What is the focus of your research?
Informatics is about how computers interact with people and society. I work with people with disabilities in order to develop novel technologies that improve their lives. A lot of what we specialize in are the needs of blind people and people with low vision, especially older adults.
How are those needs being met?
Every aspect of living in our society is tied to technology—voting, working, accessing public goods and services, getting a vaccine. People with disabilities have been fighting for centuries for equal access. A lot of institutions, especially academic institutions, are digitally inaccessible. So people with disabilities are vastly underrepresented in tech. My team has people who are blind, who have disabilities. Our work is driven by people with lived experience.
What kind of projects do you work on?
I just concluded a project with Toyota on accessible navigation systems for large indoor areas such as airports. But we realized during the pandemic that people with vision disabilities were struggling with new navigation challenges, like social distancing, and we wanted to do something to help right away. There is a technology called Aira that allows blind people to video call a person who will explain what they’re seeing through the camera.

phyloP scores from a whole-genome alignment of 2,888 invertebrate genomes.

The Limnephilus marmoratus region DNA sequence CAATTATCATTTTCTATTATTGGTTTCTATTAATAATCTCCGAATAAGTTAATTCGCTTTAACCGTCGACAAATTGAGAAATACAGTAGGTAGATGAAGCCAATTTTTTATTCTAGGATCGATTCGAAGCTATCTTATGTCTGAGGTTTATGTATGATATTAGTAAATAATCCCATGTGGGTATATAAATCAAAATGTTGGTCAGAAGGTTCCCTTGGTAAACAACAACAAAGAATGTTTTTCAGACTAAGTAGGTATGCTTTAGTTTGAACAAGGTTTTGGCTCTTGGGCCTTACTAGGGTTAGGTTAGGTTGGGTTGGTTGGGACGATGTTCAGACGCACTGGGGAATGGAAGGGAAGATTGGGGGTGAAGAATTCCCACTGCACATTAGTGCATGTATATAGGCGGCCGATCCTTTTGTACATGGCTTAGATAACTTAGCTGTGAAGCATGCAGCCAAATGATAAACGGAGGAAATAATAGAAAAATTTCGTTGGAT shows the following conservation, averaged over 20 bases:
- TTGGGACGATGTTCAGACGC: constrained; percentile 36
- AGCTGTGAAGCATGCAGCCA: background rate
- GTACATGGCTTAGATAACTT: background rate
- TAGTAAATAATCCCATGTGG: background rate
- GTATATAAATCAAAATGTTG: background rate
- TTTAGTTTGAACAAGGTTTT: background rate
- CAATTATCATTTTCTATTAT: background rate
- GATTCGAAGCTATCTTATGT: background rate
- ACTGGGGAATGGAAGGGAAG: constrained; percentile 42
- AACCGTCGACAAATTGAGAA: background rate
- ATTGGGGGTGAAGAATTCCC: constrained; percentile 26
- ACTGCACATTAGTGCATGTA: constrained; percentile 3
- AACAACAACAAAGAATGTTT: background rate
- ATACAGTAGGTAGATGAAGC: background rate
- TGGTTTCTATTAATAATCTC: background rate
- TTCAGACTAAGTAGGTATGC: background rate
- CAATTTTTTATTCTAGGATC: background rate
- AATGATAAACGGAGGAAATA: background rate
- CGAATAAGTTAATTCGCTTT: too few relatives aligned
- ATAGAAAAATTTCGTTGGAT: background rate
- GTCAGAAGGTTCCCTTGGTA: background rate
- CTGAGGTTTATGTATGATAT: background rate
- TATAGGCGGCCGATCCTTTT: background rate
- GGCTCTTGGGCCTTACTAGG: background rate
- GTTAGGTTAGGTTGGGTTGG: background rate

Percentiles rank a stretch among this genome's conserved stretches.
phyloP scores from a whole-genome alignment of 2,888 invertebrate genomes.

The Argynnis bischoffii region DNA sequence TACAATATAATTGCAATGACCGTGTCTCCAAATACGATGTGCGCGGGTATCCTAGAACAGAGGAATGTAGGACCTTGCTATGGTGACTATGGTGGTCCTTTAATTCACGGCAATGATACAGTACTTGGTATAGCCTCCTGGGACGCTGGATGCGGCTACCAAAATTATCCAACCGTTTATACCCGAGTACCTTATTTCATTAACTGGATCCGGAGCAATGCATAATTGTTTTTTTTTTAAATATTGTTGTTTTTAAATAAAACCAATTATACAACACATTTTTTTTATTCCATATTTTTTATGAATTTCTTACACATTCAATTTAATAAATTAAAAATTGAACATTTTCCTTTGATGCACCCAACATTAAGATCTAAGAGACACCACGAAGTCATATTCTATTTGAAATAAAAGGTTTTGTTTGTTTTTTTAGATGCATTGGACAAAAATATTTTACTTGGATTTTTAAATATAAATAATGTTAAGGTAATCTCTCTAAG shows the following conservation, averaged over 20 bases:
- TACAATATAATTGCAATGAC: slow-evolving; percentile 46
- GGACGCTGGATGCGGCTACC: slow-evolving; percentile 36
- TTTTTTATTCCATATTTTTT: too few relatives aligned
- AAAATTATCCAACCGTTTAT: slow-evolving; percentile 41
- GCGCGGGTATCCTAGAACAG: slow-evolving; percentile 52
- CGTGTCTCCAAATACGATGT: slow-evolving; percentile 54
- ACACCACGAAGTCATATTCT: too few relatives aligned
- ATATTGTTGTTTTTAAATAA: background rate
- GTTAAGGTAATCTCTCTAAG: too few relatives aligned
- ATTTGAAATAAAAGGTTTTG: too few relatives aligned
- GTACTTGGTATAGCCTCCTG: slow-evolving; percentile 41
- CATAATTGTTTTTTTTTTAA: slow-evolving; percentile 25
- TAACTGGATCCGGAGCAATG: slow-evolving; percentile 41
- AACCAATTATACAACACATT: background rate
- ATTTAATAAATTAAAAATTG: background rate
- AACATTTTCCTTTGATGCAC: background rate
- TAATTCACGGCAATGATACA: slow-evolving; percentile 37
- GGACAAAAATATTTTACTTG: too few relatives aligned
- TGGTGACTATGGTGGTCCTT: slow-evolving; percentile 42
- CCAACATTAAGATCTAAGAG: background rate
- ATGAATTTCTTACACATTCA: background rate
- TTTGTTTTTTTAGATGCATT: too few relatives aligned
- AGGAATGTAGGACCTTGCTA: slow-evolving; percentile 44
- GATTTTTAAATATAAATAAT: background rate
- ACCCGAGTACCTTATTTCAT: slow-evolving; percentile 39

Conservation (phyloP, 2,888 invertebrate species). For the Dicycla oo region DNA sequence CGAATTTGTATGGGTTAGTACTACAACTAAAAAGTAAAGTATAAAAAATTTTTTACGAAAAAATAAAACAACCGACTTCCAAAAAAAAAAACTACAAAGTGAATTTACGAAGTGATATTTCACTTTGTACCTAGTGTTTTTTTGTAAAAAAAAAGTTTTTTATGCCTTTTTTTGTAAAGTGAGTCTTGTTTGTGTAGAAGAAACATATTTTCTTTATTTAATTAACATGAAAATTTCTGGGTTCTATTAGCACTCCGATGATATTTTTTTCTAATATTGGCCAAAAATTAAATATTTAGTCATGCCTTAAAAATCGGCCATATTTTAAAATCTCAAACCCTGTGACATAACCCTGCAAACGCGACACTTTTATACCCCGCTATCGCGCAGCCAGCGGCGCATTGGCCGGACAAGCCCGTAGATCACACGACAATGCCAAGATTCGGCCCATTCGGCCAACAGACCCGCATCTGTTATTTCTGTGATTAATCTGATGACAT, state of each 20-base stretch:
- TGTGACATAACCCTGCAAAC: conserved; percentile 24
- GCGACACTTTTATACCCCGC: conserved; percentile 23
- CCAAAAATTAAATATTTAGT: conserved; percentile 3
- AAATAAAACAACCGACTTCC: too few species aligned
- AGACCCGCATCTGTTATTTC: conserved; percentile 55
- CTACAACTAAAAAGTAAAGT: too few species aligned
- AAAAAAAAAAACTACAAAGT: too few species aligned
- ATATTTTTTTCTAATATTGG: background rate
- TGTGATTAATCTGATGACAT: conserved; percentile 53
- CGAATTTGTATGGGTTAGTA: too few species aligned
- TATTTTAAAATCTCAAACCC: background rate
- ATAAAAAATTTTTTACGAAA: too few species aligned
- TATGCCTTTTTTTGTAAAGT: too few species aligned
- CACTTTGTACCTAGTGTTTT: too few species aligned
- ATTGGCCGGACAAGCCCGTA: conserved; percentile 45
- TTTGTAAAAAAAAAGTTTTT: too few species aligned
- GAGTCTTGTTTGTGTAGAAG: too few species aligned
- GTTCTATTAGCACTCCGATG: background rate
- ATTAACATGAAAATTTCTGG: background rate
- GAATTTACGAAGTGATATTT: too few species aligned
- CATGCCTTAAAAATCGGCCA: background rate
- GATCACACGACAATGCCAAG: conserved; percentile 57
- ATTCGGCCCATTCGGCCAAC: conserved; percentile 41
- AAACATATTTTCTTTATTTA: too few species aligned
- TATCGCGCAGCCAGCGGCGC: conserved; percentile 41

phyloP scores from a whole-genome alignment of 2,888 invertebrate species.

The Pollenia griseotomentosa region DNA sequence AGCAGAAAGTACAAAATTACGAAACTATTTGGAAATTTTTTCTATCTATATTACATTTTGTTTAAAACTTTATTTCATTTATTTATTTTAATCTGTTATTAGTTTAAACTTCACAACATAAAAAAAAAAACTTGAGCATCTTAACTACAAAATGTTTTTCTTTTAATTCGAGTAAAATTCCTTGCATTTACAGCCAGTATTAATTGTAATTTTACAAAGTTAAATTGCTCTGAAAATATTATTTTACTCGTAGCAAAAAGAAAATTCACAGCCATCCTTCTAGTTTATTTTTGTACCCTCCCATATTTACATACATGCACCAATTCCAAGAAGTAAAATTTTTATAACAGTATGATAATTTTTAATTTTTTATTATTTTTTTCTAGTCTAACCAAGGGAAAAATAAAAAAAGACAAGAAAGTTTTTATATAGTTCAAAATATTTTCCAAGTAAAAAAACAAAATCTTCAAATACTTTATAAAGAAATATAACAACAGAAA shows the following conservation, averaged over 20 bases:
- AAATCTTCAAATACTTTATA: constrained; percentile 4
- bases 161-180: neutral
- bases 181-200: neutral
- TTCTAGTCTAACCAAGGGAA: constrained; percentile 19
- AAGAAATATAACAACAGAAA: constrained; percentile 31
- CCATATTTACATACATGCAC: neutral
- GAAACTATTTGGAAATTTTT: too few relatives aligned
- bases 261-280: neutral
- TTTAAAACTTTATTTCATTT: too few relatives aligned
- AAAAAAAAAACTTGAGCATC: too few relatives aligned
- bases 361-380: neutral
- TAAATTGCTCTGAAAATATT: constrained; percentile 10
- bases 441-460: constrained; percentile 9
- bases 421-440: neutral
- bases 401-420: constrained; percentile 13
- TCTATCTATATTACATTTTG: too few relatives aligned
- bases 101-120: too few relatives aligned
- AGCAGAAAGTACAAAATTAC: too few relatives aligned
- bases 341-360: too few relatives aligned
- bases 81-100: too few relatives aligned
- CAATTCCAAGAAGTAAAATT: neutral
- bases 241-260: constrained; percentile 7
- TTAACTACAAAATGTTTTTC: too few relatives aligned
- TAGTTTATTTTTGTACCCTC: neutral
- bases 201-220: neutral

We diverted some funding to buy Aira subscriptions for more than 450 people in L.A. and O.C. I also partnered with Woodbridge High School to start exposing computing students to the needs of people with disabilities and how to build accessible software. I earned a bachelor’s, master’s, and Ph.D. in computer science and was never exposed to curricula about people with disabilities and technology until I started my postdoctoral research!